Bringing it all together
The real nub of the customer service issue, however, is how to make all these things work together. Above you have seen 12 technologies and best practices that you need to make customer service in the eCommerce age work: you need to integrate all of them into your business. But how?
An omnichannel customer engagement platform is the answer. Omnichannel CX consolidates all engagement channels, customer data and backend processes into one whole. With an omnichannel platform, agents have all customer information and journey history to hand. They are also able to respond to any customer query on any channel. All of this means that agents can answer any query and will also immediately know the background of the customer query and understand why they are getting in touch, ensuring that the interactions is as seamless and pain-free as possible.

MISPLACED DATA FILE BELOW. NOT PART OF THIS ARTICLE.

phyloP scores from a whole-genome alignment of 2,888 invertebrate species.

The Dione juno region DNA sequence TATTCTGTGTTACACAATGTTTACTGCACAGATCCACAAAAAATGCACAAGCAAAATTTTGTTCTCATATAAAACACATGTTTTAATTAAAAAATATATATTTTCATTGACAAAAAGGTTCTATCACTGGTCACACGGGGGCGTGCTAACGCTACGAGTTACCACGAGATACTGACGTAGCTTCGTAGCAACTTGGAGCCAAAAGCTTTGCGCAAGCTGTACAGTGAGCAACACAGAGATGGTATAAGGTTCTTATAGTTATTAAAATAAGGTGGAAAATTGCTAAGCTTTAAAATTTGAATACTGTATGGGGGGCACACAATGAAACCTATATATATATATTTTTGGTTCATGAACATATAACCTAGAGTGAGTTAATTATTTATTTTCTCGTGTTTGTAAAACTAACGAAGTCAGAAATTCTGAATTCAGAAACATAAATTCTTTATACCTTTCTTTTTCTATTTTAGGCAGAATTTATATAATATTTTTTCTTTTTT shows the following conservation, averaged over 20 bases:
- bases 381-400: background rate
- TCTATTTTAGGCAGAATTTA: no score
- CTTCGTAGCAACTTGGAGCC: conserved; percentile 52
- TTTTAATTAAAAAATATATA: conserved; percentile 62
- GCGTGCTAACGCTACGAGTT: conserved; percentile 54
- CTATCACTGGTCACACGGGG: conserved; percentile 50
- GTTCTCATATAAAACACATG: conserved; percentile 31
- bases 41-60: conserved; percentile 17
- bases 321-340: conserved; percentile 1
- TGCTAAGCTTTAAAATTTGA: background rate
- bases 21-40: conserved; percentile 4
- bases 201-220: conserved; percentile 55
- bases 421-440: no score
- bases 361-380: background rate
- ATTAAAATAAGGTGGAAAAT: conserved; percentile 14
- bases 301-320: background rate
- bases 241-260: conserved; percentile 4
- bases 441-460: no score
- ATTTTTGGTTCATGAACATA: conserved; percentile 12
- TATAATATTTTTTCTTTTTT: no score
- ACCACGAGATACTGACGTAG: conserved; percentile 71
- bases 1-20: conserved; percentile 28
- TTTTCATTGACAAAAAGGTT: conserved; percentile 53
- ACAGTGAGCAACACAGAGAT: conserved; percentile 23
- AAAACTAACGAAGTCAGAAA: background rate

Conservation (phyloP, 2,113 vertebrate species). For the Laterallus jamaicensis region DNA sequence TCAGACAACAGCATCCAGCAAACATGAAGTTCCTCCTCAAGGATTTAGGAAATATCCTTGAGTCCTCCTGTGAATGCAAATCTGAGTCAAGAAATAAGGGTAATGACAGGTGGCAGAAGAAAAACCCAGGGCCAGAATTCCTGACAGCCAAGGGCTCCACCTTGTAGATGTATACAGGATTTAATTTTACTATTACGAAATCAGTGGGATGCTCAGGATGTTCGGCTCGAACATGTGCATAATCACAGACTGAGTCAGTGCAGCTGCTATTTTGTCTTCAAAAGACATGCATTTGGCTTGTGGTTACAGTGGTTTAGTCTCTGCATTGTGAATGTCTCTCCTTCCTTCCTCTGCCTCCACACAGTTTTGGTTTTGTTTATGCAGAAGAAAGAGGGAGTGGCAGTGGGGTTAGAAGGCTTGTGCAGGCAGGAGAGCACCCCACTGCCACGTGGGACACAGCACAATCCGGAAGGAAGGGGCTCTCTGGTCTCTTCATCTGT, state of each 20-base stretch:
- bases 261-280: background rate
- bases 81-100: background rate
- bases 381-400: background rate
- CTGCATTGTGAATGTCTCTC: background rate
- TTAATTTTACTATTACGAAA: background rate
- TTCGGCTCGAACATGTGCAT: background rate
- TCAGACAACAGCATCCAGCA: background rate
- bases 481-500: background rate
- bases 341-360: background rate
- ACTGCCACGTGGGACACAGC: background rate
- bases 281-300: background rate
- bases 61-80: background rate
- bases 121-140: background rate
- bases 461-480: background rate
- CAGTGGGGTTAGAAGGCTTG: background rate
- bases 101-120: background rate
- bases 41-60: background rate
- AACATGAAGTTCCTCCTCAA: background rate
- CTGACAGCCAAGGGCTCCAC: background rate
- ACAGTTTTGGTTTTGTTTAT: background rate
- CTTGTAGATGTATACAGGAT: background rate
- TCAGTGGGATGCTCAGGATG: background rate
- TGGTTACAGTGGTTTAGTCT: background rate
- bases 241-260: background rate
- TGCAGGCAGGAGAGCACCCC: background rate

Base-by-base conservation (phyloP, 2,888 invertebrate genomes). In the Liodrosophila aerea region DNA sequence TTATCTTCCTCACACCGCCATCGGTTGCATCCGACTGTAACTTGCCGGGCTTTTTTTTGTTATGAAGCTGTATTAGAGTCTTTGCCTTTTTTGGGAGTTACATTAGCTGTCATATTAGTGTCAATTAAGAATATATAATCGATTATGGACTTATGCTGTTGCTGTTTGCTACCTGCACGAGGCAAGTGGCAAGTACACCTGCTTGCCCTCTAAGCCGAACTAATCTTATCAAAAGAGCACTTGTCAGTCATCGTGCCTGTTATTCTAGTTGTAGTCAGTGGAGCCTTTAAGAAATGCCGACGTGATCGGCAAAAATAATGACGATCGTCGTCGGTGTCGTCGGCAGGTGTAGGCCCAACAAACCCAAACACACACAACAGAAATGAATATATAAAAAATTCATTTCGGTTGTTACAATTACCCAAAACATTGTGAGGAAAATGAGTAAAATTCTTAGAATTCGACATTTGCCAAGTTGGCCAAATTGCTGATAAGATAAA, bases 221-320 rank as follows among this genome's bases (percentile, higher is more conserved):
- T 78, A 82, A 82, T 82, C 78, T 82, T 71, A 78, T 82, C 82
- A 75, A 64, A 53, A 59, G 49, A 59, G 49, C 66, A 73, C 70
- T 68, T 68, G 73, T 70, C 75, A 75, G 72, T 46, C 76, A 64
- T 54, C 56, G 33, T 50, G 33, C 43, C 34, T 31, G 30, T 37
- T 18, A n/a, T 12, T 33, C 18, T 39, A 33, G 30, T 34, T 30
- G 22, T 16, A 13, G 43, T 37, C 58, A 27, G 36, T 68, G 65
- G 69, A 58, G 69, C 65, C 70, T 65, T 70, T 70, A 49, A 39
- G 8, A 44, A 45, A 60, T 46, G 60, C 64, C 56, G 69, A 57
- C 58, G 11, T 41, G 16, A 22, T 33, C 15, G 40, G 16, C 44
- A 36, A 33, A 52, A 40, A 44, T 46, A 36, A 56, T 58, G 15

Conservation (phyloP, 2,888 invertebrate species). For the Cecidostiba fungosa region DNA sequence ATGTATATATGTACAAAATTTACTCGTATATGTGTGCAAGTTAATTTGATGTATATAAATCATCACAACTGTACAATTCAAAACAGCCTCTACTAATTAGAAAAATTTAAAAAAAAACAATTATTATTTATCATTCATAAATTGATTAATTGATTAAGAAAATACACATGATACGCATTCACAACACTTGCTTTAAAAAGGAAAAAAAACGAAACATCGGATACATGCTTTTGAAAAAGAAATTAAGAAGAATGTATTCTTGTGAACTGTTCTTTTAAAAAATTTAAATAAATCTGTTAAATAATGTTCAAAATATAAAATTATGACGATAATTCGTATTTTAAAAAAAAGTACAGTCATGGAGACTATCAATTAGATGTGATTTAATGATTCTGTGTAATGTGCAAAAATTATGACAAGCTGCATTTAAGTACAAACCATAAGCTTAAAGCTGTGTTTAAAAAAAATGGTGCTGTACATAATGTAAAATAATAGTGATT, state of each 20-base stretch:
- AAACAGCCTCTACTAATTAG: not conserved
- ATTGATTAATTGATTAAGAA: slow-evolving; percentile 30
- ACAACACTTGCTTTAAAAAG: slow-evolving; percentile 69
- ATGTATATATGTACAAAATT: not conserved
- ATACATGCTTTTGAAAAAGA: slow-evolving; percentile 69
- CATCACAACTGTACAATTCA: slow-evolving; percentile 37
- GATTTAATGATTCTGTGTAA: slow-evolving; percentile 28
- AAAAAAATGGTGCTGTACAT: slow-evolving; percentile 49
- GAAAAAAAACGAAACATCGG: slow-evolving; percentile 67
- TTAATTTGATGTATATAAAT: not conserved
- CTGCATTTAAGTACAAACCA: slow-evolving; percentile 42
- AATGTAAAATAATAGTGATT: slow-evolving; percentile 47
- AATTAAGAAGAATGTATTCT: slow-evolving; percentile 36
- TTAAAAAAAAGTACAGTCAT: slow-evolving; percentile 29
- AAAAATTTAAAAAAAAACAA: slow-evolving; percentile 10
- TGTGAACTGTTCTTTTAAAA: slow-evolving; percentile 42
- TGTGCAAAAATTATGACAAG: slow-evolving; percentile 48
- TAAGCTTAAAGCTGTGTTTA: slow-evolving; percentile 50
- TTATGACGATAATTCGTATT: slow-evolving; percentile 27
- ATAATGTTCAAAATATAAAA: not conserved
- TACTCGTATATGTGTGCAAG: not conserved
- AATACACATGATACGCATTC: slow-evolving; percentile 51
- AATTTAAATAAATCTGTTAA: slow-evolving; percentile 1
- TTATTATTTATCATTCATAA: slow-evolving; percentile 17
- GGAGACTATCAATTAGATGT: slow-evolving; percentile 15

The benefits of an omnichannel system aren’t just restricted to better customer experience, however. A recent Forrester study found many areas where it reduces costs and improves operational efficiency. This included a 50% reduction in customer abandonment, 5% improvement in agent handling time and ROI of around 158%.
Parcelhub is one example of such a platform. It centralises the customer service aspects of logistics for a retailer but appearing to the shipper and the customer as the retailer.
There are two parts to Parcelhub’s proposition: the SMART platform, which offers proactive notifications that increase effectiveness of queries by targeting problems more quickly; and an eCommerce platform that allows Parcelhub to deal with any queries on delivery with the retailer’s customers – as the retailer.
The service exemplifies the need for the retailer to offer the customer a personalised service while outsourcing how customer service is done. This brings together not only the technology needed to enact excellent customer service, but also ticks the best practice boxes of personal service to its customers. This is the eCommerce customer service win-win.